Harrisonburg City Public Schools provides a curriculum for over 4,000 K-12 students in the Shenandoah Valley of Virginia. With a mission to prepare all students for success and to contribute to a better world, there is an unspoken worth assessment system within this school system. When their Network Administrator set out to construct an anti-spam filter that would work for his staff of 750, there was a necessary standards system that had to be adhered to.
With a system that sends and receives in the neighborhood of 10,000 emails per day, one of the particular challenges with security amongst ever-present email is the time management piece. There is hardly an educational employee about who will attest to having too little to do. Dwayne Hottinger, Network Administrator at the Harrisonburg City Public Schools was no exception and with the system he had in place, could spend an entire afternoon searching for one quarantined email.
Harrisonburg was using an open source email interface system that worked extremely well, though suspect emails came into a central quarantine location for all 750 users. Thus, much time was spent searching for emails that were falsely quarantined. Therefore, Dwayne sought out a new antivirus server whereby users could see their quarantines and search through as needed. SpamTitan was discovered by a simple google search and selected for the lower-level cost structure with the higher-level feature structure.
The Best Solution
With the obvious challenge of a restricted budget that a public school administrator faces, SpamTitan was able to provide a solution that gave Harrisonburg City Public Schools all the necessary features –- and then some – and fit very nicely within the budget. SpamTitan provides an easy-to-use per-user quarantine – just the feature that Harrisonburg needed. Administrators are given the rights to search quarantined messages, release emails as needed and to create white/blacklists for each domain. Some of the other security providers that were investigated would have involved purchasing and installing a new server. This was just not convenient and with SpamTitan’s ability to run on existing hardware as well as serve as its own mail transfer agent (MTA), this became a fiscally prudent decision.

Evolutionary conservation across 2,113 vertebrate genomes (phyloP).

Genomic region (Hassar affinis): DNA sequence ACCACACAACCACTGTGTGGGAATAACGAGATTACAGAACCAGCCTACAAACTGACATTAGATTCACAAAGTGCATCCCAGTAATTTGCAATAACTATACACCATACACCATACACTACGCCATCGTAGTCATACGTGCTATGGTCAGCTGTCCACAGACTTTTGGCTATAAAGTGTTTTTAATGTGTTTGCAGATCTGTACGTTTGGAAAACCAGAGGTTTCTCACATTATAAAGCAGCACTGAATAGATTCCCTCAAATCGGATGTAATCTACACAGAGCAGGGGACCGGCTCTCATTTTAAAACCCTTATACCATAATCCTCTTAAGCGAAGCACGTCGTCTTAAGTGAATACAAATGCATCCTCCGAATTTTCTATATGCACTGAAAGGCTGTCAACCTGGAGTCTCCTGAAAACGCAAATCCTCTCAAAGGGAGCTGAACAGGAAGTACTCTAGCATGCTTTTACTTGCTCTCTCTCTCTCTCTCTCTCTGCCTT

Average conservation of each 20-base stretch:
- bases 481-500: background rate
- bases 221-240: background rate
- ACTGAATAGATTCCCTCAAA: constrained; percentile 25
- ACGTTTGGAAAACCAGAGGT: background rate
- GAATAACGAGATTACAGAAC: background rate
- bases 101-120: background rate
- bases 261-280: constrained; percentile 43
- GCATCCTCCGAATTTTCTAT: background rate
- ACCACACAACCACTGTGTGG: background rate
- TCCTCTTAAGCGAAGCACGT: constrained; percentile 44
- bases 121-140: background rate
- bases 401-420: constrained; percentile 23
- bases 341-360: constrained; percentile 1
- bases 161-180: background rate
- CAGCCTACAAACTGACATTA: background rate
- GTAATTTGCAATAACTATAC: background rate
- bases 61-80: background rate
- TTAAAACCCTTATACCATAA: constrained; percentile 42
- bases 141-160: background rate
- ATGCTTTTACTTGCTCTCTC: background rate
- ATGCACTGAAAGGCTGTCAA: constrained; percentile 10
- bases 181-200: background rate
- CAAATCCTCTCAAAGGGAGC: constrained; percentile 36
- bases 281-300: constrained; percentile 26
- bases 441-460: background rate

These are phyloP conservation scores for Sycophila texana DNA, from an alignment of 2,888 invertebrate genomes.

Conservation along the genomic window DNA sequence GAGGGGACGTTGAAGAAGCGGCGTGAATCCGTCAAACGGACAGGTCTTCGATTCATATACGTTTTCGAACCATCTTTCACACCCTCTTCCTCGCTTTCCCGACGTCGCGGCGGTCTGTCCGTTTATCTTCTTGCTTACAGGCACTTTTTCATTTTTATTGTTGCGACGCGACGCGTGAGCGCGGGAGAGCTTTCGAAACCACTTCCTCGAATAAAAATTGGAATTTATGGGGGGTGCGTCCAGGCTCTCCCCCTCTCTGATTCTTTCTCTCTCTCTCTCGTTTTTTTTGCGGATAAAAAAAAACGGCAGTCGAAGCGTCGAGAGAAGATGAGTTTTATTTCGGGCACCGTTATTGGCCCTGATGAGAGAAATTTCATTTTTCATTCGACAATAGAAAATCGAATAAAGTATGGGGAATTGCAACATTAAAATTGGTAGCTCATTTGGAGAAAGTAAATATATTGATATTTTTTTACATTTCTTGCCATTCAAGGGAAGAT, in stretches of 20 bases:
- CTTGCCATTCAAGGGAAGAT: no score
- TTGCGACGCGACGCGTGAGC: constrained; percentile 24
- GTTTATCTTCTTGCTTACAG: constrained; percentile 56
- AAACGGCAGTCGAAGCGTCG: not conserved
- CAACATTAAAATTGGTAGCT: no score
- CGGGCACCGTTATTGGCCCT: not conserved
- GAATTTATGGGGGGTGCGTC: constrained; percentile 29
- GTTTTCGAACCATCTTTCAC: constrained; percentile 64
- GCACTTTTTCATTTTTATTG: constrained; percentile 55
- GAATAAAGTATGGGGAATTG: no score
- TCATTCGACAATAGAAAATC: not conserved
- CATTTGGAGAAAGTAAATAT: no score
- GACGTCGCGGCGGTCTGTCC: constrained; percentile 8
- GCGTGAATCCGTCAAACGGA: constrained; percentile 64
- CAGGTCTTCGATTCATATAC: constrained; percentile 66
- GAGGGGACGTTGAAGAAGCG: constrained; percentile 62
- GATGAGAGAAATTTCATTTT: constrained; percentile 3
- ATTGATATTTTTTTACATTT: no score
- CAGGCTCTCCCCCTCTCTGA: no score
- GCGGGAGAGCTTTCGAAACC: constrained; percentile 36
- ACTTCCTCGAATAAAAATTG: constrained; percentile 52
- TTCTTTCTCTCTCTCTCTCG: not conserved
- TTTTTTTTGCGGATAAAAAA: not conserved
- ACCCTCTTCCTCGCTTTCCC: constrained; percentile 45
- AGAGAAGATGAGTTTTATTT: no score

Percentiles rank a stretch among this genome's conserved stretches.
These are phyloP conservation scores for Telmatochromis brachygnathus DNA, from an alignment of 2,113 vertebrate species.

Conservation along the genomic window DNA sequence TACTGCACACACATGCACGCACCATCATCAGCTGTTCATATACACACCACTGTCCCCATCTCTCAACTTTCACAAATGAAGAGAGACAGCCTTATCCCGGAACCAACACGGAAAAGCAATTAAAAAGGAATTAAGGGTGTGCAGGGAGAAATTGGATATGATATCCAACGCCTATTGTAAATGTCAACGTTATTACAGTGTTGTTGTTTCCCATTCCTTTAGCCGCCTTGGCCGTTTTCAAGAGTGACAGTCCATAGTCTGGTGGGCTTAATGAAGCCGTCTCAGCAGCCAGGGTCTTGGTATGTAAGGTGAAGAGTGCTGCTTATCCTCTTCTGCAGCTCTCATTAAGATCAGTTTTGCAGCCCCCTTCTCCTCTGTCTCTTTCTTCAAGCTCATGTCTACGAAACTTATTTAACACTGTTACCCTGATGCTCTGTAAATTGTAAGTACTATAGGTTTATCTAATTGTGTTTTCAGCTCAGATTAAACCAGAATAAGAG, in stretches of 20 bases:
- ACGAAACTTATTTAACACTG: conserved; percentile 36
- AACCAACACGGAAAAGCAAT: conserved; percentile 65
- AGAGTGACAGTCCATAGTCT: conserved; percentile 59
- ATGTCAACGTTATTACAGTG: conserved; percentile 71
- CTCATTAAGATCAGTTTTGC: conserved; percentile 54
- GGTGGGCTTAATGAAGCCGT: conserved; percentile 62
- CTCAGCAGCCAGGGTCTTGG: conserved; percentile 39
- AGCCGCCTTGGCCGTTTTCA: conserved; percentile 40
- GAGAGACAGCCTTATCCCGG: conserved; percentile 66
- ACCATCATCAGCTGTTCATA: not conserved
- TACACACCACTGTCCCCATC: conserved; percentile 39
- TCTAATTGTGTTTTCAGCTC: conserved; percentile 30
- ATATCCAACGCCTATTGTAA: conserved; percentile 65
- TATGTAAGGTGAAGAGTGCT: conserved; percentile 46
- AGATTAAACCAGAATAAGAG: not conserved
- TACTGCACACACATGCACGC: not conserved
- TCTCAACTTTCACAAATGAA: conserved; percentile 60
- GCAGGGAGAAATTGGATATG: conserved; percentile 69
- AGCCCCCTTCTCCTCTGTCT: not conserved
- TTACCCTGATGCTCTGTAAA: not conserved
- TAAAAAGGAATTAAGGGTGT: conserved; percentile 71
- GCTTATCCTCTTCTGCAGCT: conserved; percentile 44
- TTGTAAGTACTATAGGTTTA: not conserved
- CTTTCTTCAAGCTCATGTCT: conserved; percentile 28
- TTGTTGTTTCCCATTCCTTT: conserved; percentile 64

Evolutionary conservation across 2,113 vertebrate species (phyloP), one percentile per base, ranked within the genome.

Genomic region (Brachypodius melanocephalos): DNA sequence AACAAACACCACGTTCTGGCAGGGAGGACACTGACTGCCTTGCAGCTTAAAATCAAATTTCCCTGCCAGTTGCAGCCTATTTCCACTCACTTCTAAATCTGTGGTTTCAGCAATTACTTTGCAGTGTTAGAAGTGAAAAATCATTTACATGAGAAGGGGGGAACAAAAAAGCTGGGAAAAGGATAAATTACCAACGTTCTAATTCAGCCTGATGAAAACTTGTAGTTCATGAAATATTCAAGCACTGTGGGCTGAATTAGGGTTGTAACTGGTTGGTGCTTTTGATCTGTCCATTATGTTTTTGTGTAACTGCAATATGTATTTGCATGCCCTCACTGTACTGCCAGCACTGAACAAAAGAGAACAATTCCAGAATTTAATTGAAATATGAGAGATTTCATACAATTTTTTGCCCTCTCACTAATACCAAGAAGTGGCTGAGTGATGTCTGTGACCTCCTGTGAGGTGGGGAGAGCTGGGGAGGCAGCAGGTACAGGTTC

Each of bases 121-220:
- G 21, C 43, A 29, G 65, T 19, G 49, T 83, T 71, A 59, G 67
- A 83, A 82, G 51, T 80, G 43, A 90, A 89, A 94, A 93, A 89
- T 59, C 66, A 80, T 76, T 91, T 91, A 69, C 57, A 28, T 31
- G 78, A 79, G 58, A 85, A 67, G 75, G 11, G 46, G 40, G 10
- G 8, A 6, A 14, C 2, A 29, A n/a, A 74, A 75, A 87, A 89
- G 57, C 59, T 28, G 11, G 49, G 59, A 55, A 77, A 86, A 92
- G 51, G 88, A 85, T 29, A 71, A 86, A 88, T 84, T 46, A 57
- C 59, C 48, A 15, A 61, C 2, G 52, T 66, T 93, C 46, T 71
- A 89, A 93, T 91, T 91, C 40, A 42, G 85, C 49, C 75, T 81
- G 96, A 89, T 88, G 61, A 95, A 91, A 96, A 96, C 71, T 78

SpamTitan’s extremely simple download and deployment setup was a big bonus for the public school system. Though Harrisonburg has a rather unique setup, including almost all open source software and an openLDAP database, the deployment was very fast. Consisting of a simple ISO image download and CD creation, the software was then ready to install. From starting the download to plugging in the server and finishing, the entire process took no more than three hours. Tech support at SpamTitan was available and helpful for the few questions that popped up in the few days after installation.
With the system in place for the past seven months, there has been a marked change in the amount of time that IT has needed to get involved in quarantine reports. With individuals able to check and manage their own quarantine reports, there is an immediacy fulfillment for the user as well as enormous timesaving for the administrator. Dwayne was spending half of each day every day managing spam and email — now that has been reduced by 50%. SpamTitan has been over 98% effective in catching unwanted emails, along with a very low false-positive rate. “I am able to concentrate more fully on other IT issues and can address potential problems in a more proactive role. This has saved the Harrisonburg City Public School system untold problems as well as a huge amount of my time.” said Dwayne Hottinger, Network Administrator. “I am very happy with SpamTitan. They have just finished tweaking the kernel on my server and it is running fantastically.”
- Top trends: Improve graduation rates and retention - August 8, 2019
- Learn how this university adopted a successful data-driven strategy for inclusive learning - June 17, 2019
- Stunning: 56 percent of institutions will struggle to meet recruitment targets due to visa, travel restrictions - September 29, 2017